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How employers can promote mental health in the workplace

On Behalf of | Oct 9, 2023 | Employment Law

Despite growing awareness of its importance, there continues to be a stigma around mental health issues. Indeed, people struggling with these issues may have difficulty performing their best at work. However, employers must realize that their support may foster a healthier, more supportive work environment that benefits everyone overall.

Fostering a healthy working environment

Some employers, out of prejudices, do not treat mental health issues with the same seriousness as chronic illnesses. Top leaders must overcome their biases if they want to implement effective policies and initiatives for it.

Employers may start by taking the time to understand the effects of mental health illnesses and the struggles employees face. This way, if an employee is having difficulty at work due to depression, anxiety, or other issues, managers know to provide support rather than penalize them.

Additionally, employers can offer resources for those who are struggling. Because mental illnesses are protected by the Americans with Disabilities Act (ADA), education and training programs on disability discrimination and employee rights may also emphasize its importance across the workforce.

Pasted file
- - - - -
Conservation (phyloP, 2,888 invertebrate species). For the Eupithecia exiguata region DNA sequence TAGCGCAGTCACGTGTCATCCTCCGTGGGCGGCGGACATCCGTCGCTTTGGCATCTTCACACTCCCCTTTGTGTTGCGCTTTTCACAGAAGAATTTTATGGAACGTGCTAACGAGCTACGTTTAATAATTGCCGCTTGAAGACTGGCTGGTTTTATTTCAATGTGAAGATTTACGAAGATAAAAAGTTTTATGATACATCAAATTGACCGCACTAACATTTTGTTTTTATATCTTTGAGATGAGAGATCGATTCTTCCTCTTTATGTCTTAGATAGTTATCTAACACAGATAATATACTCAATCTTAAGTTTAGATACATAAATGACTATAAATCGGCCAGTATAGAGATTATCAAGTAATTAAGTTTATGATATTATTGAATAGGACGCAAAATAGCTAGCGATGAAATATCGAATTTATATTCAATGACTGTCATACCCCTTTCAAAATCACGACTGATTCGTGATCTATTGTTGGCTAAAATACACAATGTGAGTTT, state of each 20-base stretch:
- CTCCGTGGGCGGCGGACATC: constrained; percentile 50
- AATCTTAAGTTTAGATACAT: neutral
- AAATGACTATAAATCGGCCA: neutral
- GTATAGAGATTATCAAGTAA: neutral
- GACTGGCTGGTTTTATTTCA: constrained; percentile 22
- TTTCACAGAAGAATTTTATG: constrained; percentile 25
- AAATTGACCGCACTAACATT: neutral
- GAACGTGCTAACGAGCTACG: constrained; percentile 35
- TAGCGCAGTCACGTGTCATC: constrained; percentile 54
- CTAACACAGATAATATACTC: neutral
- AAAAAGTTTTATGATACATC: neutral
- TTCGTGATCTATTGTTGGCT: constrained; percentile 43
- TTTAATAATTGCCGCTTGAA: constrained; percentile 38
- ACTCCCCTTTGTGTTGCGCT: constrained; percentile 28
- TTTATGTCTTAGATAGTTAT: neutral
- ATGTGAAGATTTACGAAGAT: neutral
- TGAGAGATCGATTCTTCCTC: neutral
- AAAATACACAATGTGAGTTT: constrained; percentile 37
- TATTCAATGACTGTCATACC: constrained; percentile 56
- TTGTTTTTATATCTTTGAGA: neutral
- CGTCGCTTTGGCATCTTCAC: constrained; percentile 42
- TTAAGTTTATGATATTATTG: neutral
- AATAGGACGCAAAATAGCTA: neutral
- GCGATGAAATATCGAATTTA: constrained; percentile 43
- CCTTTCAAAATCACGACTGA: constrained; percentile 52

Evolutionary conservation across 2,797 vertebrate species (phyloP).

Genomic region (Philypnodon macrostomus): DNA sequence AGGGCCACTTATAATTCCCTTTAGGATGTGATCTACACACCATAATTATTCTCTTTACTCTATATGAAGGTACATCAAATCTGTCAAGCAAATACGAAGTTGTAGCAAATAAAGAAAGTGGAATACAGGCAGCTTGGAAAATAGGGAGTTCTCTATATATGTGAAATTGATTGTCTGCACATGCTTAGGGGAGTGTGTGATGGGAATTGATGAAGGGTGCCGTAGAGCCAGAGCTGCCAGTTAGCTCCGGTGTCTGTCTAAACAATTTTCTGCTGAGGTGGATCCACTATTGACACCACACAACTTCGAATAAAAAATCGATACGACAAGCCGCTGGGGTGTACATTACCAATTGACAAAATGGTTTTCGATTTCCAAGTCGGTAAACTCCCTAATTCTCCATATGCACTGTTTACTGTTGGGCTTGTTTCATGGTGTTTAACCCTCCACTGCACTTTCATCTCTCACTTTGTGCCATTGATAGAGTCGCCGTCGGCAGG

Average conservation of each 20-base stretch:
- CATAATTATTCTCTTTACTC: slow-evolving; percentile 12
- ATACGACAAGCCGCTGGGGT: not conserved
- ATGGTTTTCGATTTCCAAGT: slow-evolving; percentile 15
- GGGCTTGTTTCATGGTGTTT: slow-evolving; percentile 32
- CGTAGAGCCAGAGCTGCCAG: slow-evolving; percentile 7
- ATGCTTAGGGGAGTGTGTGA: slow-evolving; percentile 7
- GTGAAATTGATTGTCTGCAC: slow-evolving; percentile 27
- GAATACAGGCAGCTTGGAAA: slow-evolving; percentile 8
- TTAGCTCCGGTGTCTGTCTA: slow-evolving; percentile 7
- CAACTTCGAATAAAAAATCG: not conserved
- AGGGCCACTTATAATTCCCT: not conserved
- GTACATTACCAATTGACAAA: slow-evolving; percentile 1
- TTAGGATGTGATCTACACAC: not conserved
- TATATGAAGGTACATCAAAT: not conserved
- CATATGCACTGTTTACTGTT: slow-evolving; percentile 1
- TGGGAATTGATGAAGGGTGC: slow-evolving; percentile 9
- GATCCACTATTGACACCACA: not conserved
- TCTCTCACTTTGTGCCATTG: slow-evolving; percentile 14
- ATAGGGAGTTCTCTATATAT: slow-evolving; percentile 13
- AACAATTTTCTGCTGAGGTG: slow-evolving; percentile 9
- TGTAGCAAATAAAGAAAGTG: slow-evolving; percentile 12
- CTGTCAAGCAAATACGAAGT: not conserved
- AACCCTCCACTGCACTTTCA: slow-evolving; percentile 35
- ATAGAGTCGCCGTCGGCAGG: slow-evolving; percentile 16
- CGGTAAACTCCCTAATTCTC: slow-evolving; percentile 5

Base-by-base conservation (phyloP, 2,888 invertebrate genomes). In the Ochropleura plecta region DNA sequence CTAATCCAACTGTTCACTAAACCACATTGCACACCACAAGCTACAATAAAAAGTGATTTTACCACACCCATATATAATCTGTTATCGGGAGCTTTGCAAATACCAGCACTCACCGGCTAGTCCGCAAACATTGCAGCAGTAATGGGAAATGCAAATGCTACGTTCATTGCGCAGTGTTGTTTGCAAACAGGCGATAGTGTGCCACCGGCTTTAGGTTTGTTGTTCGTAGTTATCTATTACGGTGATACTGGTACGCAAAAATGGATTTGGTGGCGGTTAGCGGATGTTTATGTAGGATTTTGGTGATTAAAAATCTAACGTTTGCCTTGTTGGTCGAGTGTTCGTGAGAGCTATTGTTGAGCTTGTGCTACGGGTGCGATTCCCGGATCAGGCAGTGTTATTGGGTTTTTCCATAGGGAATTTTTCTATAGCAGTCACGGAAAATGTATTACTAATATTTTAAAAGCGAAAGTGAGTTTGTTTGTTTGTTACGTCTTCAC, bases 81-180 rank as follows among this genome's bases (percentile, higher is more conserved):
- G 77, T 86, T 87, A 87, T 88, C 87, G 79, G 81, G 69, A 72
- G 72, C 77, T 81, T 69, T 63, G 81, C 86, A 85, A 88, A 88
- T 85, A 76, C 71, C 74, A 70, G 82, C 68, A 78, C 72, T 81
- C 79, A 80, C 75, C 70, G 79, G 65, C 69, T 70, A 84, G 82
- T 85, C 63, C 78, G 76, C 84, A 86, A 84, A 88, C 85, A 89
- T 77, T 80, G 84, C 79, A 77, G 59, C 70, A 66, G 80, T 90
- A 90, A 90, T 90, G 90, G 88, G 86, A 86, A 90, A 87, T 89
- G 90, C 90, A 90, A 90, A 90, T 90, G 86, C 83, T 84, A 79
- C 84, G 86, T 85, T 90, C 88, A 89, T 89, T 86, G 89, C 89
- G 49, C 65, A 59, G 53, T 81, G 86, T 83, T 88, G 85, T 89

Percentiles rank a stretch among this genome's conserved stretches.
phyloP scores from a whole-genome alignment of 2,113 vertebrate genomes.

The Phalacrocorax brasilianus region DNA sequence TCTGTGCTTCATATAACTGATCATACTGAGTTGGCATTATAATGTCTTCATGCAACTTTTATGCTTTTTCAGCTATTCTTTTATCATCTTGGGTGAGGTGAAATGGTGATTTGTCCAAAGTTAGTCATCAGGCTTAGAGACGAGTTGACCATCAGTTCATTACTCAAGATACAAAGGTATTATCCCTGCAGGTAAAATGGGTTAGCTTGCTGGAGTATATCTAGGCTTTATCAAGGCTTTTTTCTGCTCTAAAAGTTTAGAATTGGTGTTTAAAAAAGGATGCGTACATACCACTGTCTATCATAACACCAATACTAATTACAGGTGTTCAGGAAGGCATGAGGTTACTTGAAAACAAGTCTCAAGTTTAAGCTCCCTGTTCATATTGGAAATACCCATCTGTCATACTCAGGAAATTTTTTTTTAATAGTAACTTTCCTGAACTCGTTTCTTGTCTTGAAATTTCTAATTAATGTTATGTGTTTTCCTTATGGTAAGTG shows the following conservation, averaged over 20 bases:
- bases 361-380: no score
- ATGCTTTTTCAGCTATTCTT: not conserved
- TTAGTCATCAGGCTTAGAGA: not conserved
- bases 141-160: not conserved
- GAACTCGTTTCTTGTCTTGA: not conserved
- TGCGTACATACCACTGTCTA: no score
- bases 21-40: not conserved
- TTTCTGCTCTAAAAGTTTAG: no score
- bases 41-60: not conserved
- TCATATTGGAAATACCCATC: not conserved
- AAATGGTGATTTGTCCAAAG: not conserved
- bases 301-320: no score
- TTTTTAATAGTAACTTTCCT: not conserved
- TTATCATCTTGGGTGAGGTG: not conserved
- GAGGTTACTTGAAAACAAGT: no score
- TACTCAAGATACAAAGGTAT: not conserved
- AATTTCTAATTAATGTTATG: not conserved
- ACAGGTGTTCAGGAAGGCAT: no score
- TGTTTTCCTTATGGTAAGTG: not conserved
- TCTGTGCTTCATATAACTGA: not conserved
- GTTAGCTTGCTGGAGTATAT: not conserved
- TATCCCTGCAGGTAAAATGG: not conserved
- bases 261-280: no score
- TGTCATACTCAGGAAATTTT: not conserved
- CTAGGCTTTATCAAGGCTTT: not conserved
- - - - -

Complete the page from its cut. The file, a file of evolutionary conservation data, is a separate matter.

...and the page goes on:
Providing reasonable accommodations

When an employee has a disability, reasonable accommodations, or changes to a job or work setting, allow them to perform the essential functions of their job.

While most employers already know what reasonable accommodations, they can provide for those with physical disabilities and illnesses, they may struggle with mental health illness accommodations.

Employers will have to collaborate closely with the employee to see what specific accommodations might help make their duties more manageable. It could be a change in work schedule, being flexible with leaves or allowing remote work arrangements.

Though it can be a difficult journey, breaking the stigma surrounding mental health conditions can help employers support their employees better. Furthermore, this could empower employees to seek help when they need it, potentially leading to improved work performance.